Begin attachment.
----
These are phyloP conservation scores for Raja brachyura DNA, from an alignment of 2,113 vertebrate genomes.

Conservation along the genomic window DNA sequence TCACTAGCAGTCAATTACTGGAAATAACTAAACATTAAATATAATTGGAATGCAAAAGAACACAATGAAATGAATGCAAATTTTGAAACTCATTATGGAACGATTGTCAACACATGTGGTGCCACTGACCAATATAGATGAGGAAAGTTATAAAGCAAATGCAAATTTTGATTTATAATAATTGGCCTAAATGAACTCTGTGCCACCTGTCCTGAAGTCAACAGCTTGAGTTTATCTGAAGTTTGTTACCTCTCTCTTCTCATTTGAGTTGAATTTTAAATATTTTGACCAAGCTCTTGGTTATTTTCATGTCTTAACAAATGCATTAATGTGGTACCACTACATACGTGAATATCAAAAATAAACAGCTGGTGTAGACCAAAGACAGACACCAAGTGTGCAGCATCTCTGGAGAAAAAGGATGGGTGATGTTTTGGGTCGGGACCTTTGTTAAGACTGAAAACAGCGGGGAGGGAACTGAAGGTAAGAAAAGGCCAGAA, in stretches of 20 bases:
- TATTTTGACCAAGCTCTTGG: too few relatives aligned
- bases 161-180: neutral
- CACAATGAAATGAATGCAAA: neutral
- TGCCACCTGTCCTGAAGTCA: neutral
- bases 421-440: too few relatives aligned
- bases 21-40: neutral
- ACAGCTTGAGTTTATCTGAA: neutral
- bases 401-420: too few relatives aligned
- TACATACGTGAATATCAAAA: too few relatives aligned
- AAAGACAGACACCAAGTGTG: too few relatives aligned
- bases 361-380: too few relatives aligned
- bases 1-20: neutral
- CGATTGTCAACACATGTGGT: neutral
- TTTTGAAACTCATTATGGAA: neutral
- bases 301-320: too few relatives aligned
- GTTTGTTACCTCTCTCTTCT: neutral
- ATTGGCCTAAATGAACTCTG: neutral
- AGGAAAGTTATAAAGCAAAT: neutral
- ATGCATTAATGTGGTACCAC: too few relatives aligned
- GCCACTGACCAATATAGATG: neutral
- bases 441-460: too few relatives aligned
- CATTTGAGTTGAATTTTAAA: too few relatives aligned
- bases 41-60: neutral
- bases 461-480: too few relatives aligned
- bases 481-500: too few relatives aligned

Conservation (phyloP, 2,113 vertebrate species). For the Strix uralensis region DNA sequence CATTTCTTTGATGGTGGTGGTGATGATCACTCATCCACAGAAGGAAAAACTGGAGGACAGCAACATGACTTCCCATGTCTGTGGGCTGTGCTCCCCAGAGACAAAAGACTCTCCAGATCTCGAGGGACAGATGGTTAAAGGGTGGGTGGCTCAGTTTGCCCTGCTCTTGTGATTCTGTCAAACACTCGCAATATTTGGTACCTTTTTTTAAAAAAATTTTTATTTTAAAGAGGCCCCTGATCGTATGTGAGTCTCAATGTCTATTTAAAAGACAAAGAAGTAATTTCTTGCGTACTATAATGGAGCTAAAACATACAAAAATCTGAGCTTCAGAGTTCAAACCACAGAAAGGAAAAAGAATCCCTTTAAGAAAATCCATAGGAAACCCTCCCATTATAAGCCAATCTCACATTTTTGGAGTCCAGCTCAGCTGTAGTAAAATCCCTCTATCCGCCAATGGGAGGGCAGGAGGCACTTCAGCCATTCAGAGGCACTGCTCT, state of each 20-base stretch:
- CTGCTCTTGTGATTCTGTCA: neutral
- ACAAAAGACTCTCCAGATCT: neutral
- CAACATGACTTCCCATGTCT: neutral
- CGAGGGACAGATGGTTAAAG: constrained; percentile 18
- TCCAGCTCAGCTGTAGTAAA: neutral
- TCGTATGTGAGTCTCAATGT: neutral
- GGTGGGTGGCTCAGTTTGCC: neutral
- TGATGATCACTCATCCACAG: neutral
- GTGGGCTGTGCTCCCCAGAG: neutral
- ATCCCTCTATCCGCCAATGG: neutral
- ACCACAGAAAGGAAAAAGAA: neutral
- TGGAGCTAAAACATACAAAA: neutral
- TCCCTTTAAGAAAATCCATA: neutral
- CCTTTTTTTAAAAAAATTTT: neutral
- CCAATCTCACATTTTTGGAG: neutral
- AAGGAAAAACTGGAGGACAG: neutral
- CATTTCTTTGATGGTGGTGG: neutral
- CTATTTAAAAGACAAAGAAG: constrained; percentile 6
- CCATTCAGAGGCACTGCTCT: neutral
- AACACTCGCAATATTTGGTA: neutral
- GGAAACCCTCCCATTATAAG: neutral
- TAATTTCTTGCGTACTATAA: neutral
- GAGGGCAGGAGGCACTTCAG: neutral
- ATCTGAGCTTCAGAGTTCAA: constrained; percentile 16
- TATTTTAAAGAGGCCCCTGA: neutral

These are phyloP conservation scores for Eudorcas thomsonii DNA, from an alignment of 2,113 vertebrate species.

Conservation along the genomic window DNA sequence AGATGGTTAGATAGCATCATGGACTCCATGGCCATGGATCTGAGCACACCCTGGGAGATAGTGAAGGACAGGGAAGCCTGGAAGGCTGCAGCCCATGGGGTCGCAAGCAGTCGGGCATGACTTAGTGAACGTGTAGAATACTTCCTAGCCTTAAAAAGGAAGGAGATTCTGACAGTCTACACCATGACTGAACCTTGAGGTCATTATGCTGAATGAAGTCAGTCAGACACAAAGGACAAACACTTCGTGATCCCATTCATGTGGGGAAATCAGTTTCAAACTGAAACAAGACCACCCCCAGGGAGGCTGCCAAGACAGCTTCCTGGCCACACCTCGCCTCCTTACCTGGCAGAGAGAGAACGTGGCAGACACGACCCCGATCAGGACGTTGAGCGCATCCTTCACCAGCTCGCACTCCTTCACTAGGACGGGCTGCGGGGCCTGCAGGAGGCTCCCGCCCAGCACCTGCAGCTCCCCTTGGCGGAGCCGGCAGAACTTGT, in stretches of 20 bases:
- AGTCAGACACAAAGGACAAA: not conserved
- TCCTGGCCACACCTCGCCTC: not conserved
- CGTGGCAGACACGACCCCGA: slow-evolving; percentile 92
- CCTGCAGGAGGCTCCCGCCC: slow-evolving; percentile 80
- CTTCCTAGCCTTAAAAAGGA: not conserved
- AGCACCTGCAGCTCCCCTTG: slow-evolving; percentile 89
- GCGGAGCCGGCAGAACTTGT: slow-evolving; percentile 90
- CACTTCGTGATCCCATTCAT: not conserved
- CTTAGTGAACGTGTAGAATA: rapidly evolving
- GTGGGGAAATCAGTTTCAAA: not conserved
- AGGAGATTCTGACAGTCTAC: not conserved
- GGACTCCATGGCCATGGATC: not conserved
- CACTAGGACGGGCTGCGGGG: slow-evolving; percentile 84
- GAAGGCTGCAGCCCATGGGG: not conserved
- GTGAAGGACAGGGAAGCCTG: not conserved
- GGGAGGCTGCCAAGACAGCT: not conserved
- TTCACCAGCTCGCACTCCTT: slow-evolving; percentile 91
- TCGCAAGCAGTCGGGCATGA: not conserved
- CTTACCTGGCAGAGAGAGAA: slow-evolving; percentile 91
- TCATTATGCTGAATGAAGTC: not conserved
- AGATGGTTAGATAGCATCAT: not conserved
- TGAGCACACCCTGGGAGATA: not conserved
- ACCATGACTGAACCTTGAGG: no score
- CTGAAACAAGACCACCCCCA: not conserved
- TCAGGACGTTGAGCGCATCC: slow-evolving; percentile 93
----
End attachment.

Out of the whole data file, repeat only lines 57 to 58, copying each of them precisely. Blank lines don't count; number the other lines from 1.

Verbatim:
- TCCTGGCCACACCTCGCCTC: not conserved
- CGTGGCAGACACGACCCCGA: slow-evolving; percentile 92